If you’re into historically-based city building games, the best series in that (admittedly small) genre is back with a bang. After two forays into futurism, with Anno 2070 and 2205, Anno is settling back into its roots again with Anno 1800.
The series has now covered every century from 1400-1800, but not in that order. That means that if the last game you played was Anno 1404, which released in 2009, you would get the biggest possible jump in time scale and setting for the series within the real-world games. Added to that is the fact that the aforementioned title was released a full 10 years ago, and you can throw in the technical and graphical progression as even more reasons to bring you back.
…think of this game like Sim City or City: Skylines, but with a historical setting and focus…
For those who might to be new to the franchise, think of this game like Sim City or City: Skylines, but with a historical setting and focus, and a campaign to play through. If you think it looks similar to an RTS like Age of Empires, what really sets it apart is the focus – in something like Age of Empires, your goal is to build units that you control, and then use those units to destroy your enemy. In Anno, your focus is rather the city itself. You build, design, layout and expand your city in various ways, and by doing so, you keep the inhabitants of the city prosperous and happy, although you have very little direct control over them individually.
When I was growing up, the gold standard of this genre was always the Sim City games, but where I think Anno is better as a series is that Sim City took the route of making the newer games simpler and simpler each time. With Anno, it feels like very little is lost from the previous entries in the franchise, and what works great is expanded upon and made even better.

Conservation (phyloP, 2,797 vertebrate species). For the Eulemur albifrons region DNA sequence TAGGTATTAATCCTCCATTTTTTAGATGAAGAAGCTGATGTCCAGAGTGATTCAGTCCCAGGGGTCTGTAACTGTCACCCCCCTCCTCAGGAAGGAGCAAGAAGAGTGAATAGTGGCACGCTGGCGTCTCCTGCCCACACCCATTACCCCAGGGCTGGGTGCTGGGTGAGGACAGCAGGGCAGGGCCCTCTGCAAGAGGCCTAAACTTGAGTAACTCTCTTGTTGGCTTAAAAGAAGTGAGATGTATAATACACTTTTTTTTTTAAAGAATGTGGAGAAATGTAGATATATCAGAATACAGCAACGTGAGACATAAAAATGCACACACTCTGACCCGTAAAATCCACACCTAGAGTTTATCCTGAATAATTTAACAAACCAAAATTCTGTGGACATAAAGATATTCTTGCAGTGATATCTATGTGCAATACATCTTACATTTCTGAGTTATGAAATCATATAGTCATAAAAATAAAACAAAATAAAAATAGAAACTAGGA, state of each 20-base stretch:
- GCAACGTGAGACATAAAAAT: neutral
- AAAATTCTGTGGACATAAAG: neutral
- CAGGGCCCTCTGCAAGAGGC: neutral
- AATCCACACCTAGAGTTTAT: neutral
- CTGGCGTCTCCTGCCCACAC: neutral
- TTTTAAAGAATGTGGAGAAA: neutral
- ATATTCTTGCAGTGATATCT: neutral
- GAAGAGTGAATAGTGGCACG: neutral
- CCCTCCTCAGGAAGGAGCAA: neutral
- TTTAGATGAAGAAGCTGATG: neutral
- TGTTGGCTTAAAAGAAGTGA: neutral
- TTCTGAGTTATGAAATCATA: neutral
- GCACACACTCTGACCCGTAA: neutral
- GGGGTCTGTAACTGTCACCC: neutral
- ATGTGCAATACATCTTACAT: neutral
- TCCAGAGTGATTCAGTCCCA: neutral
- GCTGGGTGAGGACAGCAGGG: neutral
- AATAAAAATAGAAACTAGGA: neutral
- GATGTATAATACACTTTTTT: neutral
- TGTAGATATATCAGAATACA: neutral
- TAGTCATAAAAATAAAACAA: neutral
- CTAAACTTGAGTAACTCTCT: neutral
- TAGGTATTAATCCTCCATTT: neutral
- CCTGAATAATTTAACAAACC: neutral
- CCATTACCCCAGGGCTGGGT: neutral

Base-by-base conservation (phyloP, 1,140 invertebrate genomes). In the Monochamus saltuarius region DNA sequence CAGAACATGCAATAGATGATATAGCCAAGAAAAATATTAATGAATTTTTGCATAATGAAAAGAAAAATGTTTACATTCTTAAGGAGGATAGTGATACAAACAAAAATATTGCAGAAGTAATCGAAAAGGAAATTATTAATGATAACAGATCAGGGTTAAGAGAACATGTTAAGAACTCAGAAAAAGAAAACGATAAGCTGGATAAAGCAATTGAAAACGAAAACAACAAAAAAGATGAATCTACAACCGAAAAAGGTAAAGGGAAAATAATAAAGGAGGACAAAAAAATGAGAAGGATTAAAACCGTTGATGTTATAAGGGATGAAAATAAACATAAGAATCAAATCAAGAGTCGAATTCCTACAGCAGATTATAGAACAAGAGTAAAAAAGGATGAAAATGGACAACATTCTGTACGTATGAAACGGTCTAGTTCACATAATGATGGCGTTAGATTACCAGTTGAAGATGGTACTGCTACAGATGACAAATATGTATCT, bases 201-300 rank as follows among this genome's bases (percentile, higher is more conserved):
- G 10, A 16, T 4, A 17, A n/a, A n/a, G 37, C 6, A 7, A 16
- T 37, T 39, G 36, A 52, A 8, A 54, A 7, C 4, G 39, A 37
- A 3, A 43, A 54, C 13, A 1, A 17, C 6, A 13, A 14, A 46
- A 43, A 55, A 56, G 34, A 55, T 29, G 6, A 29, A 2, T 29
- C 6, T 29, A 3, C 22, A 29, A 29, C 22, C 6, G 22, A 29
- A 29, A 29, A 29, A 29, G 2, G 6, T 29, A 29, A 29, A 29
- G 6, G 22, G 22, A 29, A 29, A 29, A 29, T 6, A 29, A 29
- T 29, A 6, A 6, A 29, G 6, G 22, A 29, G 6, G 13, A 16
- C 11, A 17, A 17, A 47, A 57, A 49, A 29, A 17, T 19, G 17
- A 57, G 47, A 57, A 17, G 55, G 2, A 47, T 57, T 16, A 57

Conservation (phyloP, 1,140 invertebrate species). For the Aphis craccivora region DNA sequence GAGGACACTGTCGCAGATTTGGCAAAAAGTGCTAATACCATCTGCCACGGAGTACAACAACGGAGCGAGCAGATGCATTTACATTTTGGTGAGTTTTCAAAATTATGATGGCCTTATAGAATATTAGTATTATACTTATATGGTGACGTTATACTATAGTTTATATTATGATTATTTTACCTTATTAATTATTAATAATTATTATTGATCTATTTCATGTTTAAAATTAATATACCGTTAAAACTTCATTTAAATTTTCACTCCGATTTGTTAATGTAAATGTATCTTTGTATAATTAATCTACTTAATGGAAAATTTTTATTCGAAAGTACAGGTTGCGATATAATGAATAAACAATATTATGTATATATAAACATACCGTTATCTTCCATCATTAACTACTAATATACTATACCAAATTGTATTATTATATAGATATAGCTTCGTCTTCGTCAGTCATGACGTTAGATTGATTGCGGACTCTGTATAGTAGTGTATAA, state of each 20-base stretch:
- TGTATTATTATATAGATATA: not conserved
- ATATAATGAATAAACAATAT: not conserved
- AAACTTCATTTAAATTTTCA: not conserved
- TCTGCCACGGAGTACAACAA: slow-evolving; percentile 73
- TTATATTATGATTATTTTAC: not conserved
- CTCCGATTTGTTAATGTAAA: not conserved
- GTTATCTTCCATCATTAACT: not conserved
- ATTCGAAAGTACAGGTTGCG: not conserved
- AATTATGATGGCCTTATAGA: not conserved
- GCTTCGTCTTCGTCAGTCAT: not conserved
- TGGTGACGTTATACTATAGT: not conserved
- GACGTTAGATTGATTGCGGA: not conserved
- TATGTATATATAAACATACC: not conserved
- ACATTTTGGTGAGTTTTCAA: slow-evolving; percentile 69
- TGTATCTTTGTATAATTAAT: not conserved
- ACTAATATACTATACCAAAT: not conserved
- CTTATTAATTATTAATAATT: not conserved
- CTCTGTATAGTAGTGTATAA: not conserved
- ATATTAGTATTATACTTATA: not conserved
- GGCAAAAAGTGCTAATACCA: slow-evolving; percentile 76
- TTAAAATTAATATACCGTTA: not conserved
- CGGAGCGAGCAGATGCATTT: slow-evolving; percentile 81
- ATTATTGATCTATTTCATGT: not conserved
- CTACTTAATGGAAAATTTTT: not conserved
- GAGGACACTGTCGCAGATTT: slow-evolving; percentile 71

For instance: The setting of Anno 1800 is the period of the Industrial Revolution, and that theme really carries through a lot to gameplay mechanics. You have 5 social classes of citizen, (farmer, workers, artisans, engineers and investors). Only the first three were available to me in this preview, so I couldn’t play around with the end-game tiers, but what becomes apparent even with the first three is that each of them is far more individual than before. They have different needs and desires to be happy that must be balanced against each other, and therefore you must strike a balance between advancing too far one way, and maybe making your farmers unhappy and unproductive, and advancing too slowly, which slows down overall production. In this way, the conflicts between social classes of the real historical period are explored.
With Anno, it feels like very little is lost from the previous entries in the franchise, and what works great is expanded upon and made even better.